It got so she couldn’t do much other than cook and get back to bed. When she was in bed, I’d sneak out the old photo album, the one I wasn’t allowed to see, and look at the shots of Mom wearing short shorts and riding on the back of a motorcycle. It was like looking into an alternate reality. I’d make up games where I was an adventurer come to save my sleeping queen. I got bonus points if I could enter the lair where the dragon kept the queen without waking her up. When I got to the bedside of my queen, I’d stab an invisible sword into her womb and vanquish the dragon once and for all.

When I got older, I’d question whether she would’ve gotten the cancer in the first place if she’d never had me. That I was complicit in it somehow. I’d pore over medical statistics and scholarly journals looking for the proof I so desperately wanted (or didn’t want) to find. It wasn’t conclusive either way.

When Mom’s hair got thin enough, she gave me the clippers and let me have the honor of shaving her bald. Mom laughed when I got started. The laughter turned to tears soon enough, and I asked her if I should stop. All she could say was, “Keep going, keep going.” The hair collected at our feet in golden wisps like sunlight pouring in off the horizon, tendrils of it blinding you even as it gives you life.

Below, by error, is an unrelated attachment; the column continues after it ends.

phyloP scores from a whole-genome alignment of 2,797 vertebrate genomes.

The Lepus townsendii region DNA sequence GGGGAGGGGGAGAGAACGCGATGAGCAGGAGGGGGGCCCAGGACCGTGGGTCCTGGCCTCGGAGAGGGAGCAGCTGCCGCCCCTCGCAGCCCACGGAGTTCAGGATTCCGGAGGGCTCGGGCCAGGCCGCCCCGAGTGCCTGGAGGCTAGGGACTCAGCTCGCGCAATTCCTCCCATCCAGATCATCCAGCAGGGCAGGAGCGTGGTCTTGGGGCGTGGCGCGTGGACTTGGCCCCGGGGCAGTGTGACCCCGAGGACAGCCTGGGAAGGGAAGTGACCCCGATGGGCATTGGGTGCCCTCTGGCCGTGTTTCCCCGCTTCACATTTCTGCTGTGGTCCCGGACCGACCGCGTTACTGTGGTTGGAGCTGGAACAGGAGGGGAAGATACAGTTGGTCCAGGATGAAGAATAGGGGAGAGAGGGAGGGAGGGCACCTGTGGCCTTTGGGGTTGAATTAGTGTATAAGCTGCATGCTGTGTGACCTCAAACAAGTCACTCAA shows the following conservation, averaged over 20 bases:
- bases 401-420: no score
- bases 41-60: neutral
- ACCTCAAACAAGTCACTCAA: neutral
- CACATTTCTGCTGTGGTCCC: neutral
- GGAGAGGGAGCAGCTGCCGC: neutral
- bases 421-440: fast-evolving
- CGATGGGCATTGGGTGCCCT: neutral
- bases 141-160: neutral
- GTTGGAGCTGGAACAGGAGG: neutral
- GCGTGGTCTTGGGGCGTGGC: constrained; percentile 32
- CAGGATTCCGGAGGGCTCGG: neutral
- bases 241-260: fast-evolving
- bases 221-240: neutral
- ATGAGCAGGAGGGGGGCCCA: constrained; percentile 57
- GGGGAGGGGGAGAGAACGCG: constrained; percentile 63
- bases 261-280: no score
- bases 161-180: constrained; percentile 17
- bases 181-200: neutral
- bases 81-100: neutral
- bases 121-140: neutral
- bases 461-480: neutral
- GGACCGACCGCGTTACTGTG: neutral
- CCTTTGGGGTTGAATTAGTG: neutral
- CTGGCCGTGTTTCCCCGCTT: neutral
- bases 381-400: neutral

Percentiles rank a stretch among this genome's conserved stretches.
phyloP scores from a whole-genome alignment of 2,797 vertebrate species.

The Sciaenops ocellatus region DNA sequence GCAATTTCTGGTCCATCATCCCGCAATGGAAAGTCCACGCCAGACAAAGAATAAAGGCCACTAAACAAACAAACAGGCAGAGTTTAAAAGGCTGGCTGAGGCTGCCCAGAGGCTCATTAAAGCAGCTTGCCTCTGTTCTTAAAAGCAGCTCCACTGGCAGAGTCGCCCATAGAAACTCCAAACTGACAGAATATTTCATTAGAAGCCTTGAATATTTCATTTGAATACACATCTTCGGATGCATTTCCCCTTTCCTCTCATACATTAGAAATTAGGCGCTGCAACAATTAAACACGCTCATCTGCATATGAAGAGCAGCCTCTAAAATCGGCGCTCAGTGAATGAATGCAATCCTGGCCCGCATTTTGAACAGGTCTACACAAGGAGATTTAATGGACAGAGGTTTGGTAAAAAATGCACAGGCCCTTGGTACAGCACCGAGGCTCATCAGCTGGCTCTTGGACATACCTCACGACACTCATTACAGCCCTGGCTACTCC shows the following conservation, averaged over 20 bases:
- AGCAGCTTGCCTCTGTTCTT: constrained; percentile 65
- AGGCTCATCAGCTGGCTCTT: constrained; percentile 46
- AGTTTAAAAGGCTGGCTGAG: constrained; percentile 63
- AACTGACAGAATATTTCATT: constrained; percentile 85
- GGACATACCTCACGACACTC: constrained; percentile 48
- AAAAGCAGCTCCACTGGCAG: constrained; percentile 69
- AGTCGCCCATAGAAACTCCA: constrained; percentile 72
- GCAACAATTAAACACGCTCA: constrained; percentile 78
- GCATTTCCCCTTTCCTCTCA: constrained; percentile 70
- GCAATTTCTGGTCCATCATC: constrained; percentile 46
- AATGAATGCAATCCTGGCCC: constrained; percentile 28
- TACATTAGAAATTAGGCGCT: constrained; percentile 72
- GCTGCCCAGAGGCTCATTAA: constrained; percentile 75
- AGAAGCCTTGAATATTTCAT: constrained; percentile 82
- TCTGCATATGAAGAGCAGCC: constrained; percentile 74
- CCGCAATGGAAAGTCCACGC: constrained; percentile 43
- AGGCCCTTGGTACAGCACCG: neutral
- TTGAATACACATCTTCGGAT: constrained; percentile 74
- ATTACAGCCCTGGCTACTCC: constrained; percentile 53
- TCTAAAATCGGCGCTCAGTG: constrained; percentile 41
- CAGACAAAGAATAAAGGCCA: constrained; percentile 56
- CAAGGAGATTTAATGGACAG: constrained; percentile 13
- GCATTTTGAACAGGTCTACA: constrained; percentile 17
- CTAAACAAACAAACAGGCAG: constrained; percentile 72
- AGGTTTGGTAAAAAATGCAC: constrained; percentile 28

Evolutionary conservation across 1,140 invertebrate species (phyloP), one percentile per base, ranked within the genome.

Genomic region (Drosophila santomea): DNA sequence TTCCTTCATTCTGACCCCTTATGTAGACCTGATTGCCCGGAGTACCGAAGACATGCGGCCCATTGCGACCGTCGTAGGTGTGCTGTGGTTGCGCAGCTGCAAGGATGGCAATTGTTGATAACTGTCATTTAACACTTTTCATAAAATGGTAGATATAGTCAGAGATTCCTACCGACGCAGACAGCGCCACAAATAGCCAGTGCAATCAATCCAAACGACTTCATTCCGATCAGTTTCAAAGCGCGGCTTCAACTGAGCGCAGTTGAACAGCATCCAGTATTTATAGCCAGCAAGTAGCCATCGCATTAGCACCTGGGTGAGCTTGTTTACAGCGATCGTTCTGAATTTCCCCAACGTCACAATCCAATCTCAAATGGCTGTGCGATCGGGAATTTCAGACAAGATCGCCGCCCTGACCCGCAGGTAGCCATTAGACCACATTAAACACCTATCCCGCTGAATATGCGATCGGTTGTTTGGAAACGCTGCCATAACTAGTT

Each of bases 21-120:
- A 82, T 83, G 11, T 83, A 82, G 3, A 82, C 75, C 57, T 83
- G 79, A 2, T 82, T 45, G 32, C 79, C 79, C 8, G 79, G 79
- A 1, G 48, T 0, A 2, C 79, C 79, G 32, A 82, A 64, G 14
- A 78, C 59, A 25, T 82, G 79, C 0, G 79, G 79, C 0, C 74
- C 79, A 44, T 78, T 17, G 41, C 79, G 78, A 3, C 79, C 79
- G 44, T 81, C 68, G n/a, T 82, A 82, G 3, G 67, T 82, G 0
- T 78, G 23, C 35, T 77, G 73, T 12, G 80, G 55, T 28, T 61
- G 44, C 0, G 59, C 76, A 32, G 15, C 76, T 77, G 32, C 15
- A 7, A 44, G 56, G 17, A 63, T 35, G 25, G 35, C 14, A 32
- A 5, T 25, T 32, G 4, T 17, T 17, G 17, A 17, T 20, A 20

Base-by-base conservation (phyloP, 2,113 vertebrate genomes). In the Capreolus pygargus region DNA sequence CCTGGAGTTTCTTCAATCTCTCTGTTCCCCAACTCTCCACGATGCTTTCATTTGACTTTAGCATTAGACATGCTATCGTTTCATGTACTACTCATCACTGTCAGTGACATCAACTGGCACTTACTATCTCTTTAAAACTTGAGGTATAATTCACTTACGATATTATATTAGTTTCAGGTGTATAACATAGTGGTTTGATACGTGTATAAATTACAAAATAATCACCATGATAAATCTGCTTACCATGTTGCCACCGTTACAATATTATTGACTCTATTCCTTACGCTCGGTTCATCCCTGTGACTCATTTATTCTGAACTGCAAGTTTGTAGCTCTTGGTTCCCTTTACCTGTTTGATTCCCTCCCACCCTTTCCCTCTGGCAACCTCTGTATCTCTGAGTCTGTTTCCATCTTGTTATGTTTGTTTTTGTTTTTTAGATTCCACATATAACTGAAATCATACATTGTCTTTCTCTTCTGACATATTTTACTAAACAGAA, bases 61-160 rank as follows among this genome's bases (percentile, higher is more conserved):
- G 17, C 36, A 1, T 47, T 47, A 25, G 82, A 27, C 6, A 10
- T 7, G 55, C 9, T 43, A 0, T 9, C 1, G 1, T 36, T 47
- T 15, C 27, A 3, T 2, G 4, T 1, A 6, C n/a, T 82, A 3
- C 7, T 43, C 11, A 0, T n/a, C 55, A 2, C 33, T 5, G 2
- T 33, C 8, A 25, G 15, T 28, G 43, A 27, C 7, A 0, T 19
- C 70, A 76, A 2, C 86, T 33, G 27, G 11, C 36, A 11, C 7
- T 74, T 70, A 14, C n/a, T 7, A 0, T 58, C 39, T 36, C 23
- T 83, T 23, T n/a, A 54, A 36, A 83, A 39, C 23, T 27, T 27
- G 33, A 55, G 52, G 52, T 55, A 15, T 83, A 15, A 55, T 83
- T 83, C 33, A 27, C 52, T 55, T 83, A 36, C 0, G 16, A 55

Mom would take me outside when she could and make a game of picking me up by my hands, spinning around till I could only see a blur of color and her at center, always still, always calm, like this was all the world was, just spinning, and how I laughed and laughed and laughed. She’d let me down gently and all around me everything was a blur except for her. I’d jump up and down and say, “Again! Again!” and if she had enough energy, we’d go for another round.

I was eight years old when my mother passed away. Eight and tiny and clinging to the hem of her shirt as if to cling was to keep her alive. I dialed 911 just like she taught me to do, but there was nothing left to be done. I was put into the care of my grandparents, who came and collected me right away.

The funeral was peaceful, calm. The sun shone into the parlor and lit up the tiles on the floor till you couldn’t be sure if the sun was inside. Outside the window, I watched as bumblebees flew lazily by in dipping swirls and zigzags, making their way the only way they knew how.